Executives from Adobe, Apple and Microsoft attempted to justify the excessively high prices their respective companies often charge for goods sold in Australia to the country's Parliament on Friday. The companies were issued subpoenas last month ordering them to appear in court today to deliver answers.

Adobe Australia managing director Paul Robson reportedly struggled to convince officials that the added cost of doing business Down Under justified price increases of up to 70 percent. The executive highlighted the more reasonable cost of web-based subscriptions but otherwise didn't really have any other answers for Parliament.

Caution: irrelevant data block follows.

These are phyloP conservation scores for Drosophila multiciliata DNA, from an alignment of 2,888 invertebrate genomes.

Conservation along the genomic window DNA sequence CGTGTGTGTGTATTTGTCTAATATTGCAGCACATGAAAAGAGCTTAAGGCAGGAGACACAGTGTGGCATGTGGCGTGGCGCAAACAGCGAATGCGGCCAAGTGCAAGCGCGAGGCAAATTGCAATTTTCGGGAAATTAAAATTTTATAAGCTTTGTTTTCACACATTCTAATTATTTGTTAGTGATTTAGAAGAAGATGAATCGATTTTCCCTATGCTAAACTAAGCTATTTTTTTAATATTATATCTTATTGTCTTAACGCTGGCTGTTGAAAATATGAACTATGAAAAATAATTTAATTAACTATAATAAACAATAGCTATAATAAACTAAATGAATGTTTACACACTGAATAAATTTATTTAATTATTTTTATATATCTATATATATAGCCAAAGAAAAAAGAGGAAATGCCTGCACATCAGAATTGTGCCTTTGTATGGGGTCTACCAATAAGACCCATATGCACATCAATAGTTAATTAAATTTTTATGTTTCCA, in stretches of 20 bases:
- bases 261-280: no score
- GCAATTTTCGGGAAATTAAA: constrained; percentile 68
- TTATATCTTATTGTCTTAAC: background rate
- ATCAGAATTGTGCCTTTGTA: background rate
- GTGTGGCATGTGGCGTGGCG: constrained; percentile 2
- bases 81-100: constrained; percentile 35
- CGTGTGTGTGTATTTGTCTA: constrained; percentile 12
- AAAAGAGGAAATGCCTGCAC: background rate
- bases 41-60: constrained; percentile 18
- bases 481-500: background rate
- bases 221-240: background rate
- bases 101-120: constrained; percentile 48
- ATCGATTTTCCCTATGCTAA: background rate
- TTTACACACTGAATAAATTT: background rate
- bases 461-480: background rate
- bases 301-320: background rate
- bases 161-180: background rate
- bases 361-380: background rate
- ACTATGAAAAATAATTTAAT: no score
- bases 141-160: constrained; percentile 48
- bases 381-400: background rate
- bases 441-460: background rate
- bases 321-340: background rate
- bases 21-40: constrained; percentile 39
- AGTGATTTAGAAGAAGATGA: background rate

Apple ultimately blamed old fashioned tactics from movie studios, television networks and record labels for inflated pricing of digital media via iTunes. The markup for such items can be as high as 70 percent, a figure that Apple's Australian boss Tony King said he would like to see lowered. The price of physical products, he said, is largely comparable with the US.

Microsoft Australia managing director Pip Marlow said the company doesn't have a standard global price for their products. Instead, local pricing is based on a number of different factors including customer perception, cost structure and competition in the market.

Marlow said she has been working for Microsoft for 17 years and it's the most competitive time she has ever experienced. What's more, Microsoft sells a lot of products through its channel network where partners ultimately determine the final selling price of goods.